Essentially a way for businesses to boost revenue and income by offering customers recommendations based on their other purchases or interests, the practice of cross-selling first found its footing in the financial services industry. Advisors used it to introduce clients to a multiplicity of related products. Today, Amazon is probably the most effective cross-seller, as it’s able to leverage its unbelievable cache of customer data to give pinpointed recommendations based on search and purchase history.
While this can be a highly lucrative practice, certain industries need to be aware of some of the potential dangers of irresponsible cross-selling. This is particularly true in the financial world where cross-selling got it sea legs. The Wells Fargo fiasco from a few years ago is probably one of the best examples of how to not do cross-selling.
In that scenario, management espoused unrealistic expectations and metrics in order to get more cross-selling from employees. This ultimately led to the opening of fraudulent accounts for customers who didn’t ask for them. The point is that while cross-selling can be used to effectively boost corporate performance, it needs to be done in a responsible way.
This is where using sales analytics to improve cross-selling comes into play.
Understand Customer Behavior In New Ways
Business owners want to believe they know their customers. It’s a comforting thought. But the reality is you only know how they interact with you directly. They could be entirely different people the second they leave your location or website.
It’s probably never going to be possible to read people’s thoughts. But this is exactly why having a strong sales analytics platform is so essential for businesses today. Customers are people, and people are complex. You can only effectively cross-sell to people when you take a simplified approach to understand their needs, desires, and motivations.
By taking a deep dive into sales analytics, businesses can do a far better job of gauging how customers are engaging with their products and services. When done well, this should provide helpful information in terms of what other goods will sell well. Getting even more specific, organizations can leverage this data for determining when to offer special pricing on certain products, or if it makes sense to package individual offerings to create added appeal.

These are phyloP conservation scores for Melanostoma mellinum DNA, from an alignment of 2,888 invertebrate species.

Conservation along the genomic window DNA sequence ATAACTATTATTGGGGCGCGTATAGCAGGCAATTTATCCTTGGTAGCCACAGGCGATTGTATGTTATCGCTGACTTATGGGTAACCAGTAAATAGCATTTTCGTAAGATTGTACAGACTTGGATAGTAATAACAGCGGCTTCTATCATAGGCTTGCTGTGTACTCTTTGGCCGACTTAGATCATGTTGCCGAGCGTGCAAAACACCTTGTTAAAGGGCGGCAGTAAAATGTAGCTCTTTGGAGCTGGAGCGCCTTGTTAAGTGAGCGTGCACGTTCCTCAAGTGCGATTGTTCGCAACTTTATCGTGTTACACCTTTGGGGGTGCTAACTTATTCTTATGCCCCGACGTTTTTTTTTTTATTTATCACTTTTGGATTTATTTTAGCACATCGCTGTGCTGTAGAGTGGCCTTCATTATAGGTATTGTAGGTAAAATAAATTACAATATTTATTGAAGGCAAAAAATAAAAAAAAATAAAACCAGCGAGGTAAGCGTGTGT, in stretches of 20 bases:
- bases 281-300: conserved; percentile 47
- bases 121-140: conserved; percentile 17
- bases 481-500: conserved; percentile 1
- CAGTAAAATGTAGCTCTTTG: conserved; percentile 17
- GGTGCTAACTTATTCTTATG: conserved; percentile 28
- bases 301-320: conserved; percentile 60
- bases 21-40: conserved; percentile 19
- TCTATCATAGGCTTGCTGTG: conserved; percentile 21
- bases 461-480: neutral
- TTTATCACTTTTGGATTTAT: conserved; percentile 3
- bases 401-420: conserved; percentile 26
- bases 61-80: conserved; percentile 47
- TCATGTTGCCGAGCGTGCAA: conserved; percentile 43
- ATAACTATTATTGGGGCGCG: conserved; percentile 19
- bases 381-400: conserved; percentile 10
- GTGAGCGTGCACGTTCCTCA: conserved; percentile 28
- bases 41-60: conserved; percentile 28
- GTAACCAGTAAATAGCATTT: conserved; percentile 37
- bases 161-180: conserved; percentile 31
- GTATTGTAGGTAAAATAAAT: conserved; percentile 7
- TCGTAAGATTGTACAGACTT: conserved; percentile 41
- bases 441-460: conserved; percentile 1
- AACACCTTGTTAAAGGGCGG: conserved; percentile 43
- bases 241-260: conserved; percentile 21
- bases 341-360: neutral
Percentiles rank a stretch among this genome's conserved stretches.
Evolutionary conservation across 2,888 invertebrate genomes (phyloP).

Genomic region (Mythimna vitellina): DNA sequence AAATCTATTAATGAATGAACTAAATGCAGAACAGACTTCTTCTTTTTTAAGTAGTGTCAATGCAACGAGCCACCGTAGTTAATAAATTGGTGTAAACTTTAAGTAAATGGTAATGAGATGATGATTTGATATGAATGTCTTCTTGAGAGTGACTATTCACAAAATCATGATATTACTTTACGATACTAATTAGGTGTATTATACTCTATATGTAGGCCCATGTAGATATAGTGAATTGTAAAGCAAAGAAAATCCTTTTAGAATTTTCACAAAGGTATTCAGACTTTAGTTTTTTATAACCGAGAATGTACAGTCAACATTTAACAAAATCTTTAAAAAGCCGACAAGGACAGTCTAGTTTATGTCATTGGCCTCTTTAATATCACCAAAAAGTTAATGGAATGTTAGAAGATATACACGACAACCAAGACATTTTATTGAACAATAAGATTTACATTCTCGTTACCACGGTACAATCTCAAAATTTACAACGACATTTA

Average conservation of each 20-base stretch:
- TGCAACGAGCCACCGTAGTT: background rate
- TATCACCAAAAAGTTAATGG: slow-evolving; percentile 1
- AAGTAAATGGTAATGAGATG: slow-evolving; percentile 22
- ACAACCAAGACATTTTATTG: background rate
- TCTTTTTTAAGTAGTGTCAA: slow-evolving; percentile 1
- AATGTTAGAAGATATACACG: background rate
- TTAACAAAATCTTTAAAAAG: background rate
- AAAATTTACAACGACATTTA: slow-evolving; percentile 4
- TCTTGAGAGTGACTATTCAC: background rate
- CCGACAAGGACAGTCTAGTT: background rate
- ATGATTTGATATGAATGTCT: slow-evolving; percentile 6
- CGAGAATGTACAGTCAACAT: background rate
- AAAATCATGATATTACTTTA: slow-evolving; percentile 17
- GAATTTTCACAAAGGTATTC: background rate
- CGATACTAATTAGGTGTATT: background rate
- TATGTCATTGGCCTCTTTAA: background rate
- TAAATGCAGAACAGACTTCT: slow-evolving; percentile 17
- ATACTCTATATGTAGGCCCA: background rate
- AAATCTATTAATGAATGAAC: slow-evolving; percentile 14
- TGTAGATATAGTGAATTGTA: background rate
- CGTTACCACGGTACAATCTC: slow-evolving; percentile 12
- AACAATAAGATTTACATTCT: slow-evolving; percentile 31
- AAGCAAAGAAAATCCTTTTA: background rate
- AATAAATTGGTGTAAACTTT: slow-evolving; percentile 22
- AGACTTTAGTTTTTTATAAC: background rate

Build More In-Depth Ideal Customer Profiles
Regardless of whether your customers are consumers or producers, you need to have a solid profile of them if you expect to have a successful relationship. For both, you’re going to need to have solid demographic information. For consumer ideal customer profiles, this will likely be a more complicated ordeal, but can also pay greater rewards.
With sales analytics, it’s possible to get into the more nitty-gritty aspects of a client’s demographic information. It’s important to build separate ideal customer profiles for different types of buyers — rather than amalgamating your clientele into one “ideal customer.” This will lead to far more targetable insights, which are more likely to entice sales.
Find Unexpected Connections
As already stated, people are complex. You’re not going to know the best way to sell something to someone through surface-level information. To do that, you’re going to have to drill down deeper. Sales analytics can be one of the best ways of doing this.
Analytics tools often allow users to know things about customers those people haven’t realized about themselves, thus enabling the anticipation of needs. That can be effectively leveraged to improve cross-selling capacity. Taking a deep dive into sales analytics can help enterprises discover market opportunities that might otherwise have gone unnoticed.
There are many benefits to cross-selling products. But the value of this sales tactic is much greater when it’s done with focus. Sales analytics can help your organization get the most from its cross-selling.
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